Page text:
Roanoke College

Roanoke alumnus, former chaplain and student recognized for ministry and service work

  • Roanoke alumnus, former chaplain and student recognized for ministry and service work

  • 06/26/13
  • Salem - A Roanoke College alumnus, a retired chaplain and a student recently were honored by Lutheran Family Services of Virginia for their service and ministry through the Lutheran church.

    The organization recognized alumnus George Kegley '49, retired chaplain the Rev. Paul Henrickson, and senior Tim Cywinski with its annual Hearts & Hands Service Awards.

    Kegley (pictured on the left) was named one of the runners up for the awards, while Henrickson received honorable mention and Cywinski was a youth runner up.

    Lutheran Family Services of Virginia offers various services, including relocating foster care children to temporary or permanent housing and providing care to disabled individuals. The organization, which aims to express God's love through serving others, has existed for 125 years.

    The Hearts & Hands Awards are given to men and women who serve in their church or community through either a job or volunteer work.

    Kegley, who received $250, was chosen as runner-up because of his extensive ministry work. He chairs the social ministry committee at St. Mark's Lutheran Church in Roanoke, where he works with the church's food pantry by collecting food and distributing it to people in need. He also helps refuges escape danger and resettle in the Roanoke Valley.

    Kegley, a retired journalist, previously was the assistant secretary for the Rescue Mission in Roanoke. He has been a member of the Pastoral Counseling Center, Western Virginia Land Trust and Brandon Oaks Advisory Board.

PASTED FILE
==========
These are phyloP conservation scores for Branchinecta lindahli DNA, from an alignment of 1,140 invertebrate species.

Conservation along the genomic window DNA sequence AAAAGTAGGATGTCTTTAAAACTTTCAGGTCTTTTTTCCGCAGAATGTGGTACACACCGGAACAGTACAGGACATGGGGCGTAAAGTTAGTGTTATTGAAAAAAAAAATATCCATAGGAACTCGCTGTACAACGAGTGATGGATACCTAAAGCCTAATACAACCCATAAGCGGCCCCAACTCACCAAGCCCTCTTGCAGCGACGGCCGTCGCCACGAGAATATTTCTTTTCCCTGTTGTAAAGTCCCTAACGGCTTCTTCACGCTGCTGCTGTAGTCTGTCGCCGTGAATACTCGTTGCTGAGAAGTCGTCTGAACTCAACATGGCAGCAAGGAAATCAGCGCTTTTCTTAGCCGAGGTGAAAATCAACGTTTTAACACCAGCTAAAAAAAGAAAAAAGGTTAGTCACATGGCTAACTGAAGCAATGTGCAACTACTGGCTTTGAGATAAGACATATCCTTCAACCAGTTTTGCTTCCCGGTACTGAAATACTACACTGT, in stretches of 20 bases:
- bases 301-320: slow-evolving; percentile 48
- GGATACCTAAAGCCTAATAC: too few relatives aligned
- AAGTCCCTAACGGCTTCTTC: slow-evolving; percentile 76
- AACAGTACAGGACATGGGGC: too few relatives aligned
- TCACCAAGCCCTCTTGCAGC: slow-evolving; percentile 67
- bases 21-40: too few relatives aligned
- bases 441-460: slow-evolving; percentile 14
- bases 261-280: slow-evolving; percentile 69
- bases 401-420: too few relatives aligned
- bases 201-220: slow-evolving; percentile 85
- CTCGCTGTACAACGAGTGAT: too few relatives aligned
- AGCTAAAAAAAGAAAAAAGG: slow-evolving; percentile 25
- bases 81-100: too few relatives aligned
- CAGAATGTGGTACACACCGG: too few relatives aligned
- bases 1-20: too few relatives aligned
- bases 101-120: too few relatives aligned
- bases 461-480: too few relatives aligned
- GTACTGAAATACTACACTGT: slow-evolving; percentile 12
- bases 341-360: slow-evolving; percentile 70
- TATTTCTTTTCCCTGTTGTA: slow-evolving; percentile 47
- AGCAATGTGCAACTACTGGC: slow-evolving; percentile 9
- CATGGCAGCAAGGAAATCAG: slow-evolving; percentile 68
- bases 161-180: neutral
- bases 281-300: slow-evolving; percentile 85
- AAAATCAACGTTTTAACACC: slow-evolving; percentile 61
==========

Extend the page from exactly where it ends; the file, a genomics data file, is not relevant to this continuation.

Henrickson (pictured on the right) was chaplain at Roanoke for 30 years before retiring in May. As chaplain, he organized  numerous service trips, including a spring break trip to build houses in Columbia, S.C., with Habitat for Humanity. He also organized the annual R House project, for which freshmen build a Habitat house on campus for a family in need.  

    At Roanoke's Commencement in May, President Michael Maxey announced the creation of the Rev. R. Paul Henrickson Program Endowment for Community Service and Experiential Learning, which will fund service opportunities for students to become involved in firsthand learning. 

    Cywinski (pictured below), of Catlett, Va., was honored for his service and philanthropic leadership. As a middle school student, Cywinski took various relief-work service trips to Hurley, Va. Also, he spent two years giving speech tours for the Virginia Synod's youth-to-youth projects and was Lutheran Youth Organization president. In addition, he organized and participated in the 30-hour famine alongside his church congregation and oversaw the Virginia Synod Youth Podcast, known as AmbassadorCast.

    At Roanoke, Cywinski is philanthropy chair for the Pi Kappa Phi fraternity.

    Roanoke College, a classic liberal arts college in Salem, Virginia, combines firsthand learning with valuable personal connections in a beautiful, undergraduate setting. Roanoke is one of just seven percent of colleges nationwide with a chapter of Phi Beta Kappa, the nation's oldest and most prestigious honor society. The Princeton Review lists Roanoke as the 18th most beautiful campus in its "Best 376 Colleges" 2012 guidebook.

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